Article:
Trafficking victim wins court fight as immigration guidance ruled unlawful
Appeal Court judges said Home Office provisions impose too high a threshold for considering the personal circumstances of victims.
A man sold into slavery as a child has won a court victory as judges declared that guidance on immigration rules for trafficking victims was unlawful.
Three senior Appeal Court judges overturned two Home Office decisions in a case brought by a 40-year-old Ghanaian man with a “terrible story”.
In a ruling on Tuesday, they said current provisions impose “too high a threshold” when considering victims’ personal circumstances.
Lord Justice Hickinbottom, sitting with Lord Justice Singh and Lord Justice Patten, found the Home Office policy guidance fails to meet the UK’s obligations under the Council of Europe’s Convention on human trafficking.
The judge said: “On any view, the appellant’s story of being the victim of human trafficking is a terrible one.”
The man, who cannot be identified, was sold into slavery aged three and suffered years of physical and sexual abuse before being trafficked to the UK in his 20s.
His traffickers took his passport and he was forced to work in a warehouse and as a male escort before he was eventually able to escape his oppressors.
On any view, the appellant's story of being the victim of human trafficking is a terrible one. Lord Justice Hickinbottom
He fled to London, where he worked as a cleaner, and started a relationship with a woman he had a child with.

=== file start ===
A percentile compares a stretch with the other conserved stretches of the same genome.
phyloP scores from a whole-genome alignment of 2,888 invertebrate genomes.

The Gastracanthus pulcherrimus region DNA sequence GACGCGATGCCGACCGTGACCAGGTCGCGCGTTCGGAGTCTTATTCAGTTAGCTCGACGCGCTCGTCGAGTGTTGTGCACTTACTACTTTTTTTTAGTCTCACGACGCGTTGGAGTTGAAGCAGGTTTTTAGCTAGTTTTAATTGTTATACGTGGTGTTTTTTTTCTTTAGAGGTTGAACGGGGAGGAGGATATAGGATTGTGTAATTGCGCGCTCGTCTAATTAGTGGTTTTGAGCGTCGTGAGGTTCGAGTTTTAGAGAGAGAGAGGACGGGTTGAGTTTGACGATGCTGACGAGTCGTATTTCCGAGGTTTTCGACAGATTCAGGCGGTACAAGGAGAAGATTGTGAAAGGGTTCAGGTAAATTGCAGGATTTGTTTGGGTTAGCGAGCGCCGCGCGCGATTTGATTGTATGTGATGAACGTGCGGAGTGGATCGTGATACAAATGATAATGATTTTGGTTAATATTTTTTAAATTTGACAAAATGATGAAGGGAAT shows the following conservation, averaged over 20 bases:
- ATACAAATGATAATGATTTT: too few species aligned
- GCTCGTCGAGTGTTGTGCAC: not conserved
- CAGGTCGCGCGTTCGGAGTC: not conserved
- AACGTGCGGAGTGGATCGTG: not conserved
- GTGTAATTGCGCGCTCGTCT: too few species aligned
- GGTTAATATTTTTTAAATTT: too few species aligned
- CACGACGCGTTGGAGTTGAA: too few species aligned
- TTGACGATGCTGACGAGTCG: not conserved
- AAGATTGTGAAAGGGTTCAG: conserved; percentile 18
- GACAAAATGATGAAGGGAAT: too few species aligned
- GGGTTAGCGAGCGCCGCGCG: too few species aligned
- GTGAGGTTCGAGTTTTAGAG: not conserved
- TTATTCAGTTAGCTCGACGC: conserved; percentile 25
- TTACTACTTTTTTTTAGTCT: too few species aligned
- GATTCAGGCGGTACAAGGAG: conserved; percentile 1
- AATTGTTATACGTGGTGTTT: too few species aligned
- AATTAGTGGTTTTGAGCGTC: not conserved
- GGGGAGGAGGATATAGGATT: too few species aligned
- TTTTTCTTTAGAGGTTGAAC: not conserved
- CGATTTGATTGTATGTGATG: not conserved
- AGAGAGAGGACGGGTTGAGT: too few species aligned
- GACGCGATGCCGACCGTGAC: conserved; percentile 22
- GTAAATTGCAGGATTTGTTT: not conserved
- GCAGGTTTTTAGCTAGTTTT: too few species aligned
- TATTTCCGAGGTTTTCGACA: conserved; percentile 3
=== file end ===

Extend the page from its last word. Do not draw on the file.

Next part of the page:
In 2010 he was jailed for possessing false identity documents and was in and out of immigration detention after his release.
While in detention he came to the attention of a charity, which considered he had been trafficked and referred him to the Home Office.
The Home Office concluded he was a trafficking victim, but refused to grant him a residence permit in 2013 and again in 2015.
While it was accepted the man suffered from a number of medical conditions, including post-traumatic stress disorder and depression, the Home Office considered he would be able to receive treatment in Ghana.
Lawyers for the man argued the Home Office guidance on trafficking victims, which was used to reach those decisions, was “unlawful”.
They said the words used, that an individual should only be given permission to stay in the UK if their personal circumstances were “compelling”, did not reflect the human trafficking convention designed to protect victims.
Allowing the appeal, Mr Justice Hickinbottom said the current guidance “neither requires nor prompts” a decision-maker to consider if it is necessary to allow a trafficking victim to remain in the country for the “purposes of protection and assistance”.
He added: “As a result, in my view, it does not reflect the requirements of (the convention) and is unlawful.”
The judges quashed the two Home Office decisions which refused the man a UK residence permit.